In the stopTouched method, the self.timer object is first invalidated, then set to nil. This has the effect of decoupling self.timer from any object retained on the heap. ARC will (at some point) release the memory associated with the timer because the reference count to that object is now 0. This allows us to create a new timer the next time the Start button is touched without worrying about leaking memory due to multiple strong references to timer objects. We then call buttonStatesWithStartState: YES stopState: NO resetState: YES, which turns on the Start button, turns off the Stop button, and turns on the Reset button.

The resetTouched: method simply resets all the labels to “0” and sets the Start, Stop, and Reset buttons to on, off, and off, respectively.

Each time the timer fires, the showTime method is called. We set up an NSArray containing the texts in the four labels. Then, starting with the hr labels’ text, we get the actual integer value of each of the label texts in turn. In the zero case (the hundredths label text intValue), we bump the hundredth second interval.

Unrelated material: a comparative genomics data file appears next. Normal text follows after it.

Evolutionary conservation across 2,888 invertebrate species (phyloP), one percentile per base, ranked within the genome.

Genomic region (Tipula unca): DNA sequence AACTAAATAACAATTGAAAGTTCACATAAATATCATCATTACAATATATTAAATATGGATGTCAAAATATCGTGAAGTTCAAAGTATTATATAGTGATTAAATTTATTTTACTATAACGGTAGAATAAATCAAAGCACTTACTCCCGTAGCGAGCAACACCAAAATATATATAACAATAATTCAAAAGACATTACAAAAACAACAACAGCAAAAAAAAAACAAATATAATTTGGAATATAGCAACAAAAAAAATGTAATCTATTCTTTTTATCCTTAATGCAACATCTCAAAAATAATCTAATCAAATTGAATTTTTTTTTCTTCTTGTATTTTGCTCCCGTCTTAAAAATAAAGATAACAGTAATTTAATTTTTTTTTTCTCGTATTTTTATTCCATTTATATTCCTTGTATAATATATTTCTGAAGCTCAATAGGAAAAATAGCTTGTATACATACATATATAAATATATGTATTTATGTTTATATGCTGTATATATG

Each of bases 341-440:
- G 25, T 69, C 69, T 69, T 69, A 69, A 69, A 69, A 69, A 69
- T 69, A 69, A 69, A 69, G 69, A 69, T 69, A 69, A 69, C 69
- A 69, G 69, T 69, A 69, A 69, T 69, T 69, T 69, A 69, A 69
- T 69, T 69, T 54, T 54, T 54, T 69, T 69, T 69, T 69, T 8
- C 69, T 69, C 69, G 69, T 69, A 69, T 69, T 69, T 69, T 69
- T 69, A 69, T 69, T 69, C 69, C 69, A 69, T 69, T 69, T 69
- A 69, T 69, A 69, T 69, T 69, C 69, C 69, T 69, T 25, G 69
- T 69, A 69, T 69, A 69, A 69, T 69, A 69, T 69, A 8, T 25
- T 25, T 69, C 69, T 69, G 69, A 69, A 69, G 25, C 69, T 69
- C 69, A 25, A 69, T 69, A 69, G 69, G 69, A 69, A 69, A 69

Next, we inspect each integer value to see if it should roll over into the next higher field. If hundredths == 100, the seconds field should be incremented, and the hundredths field is set back to 0. We do this for hundredths, seconds, and minutes. Hours can be allowed to increase without limit.

Finally, we format these int values back into the label texts. The format specifier %.2d forces an integer to be displayed with a minimum of two digits, using zeros to left-pad the value as needed. This specifier is used for minutes, seconds, and hundredths. We use %.0d for hours because no padding is desired in this label.

Here is a sample run of the application:

After Stop is touched, either Reset or Start can be pressed. Reset will set the time back to all zeros, and Start will continue counting from the time currently shown in the labels.

Leave a Comment:

4 comments
Patrick says October 26, 2012

Thanks. Very helpful intro to NSTimer.

Reply
Wayne says October 28, 2012

I have followed the tutorial above and I get 1 error and 1 warning, both on the same line 71

for (int i = [timeArray count] – 1; i >= 0; i–) {

error – a parse issue Expected )
warning – Unused entity issue Expression result unused

Can you please advise me of solutions. I am slowly learning

Reply
phanindra says April 21, 2013

where can i download the source code for this application., please let me know

Reply
phanindra says April 21, 2013

I am trying to build and run this code, but i am getting error at ” for (int i = [timeArray count] – 1; i >= 0; i-) {” in View controller.m

Reply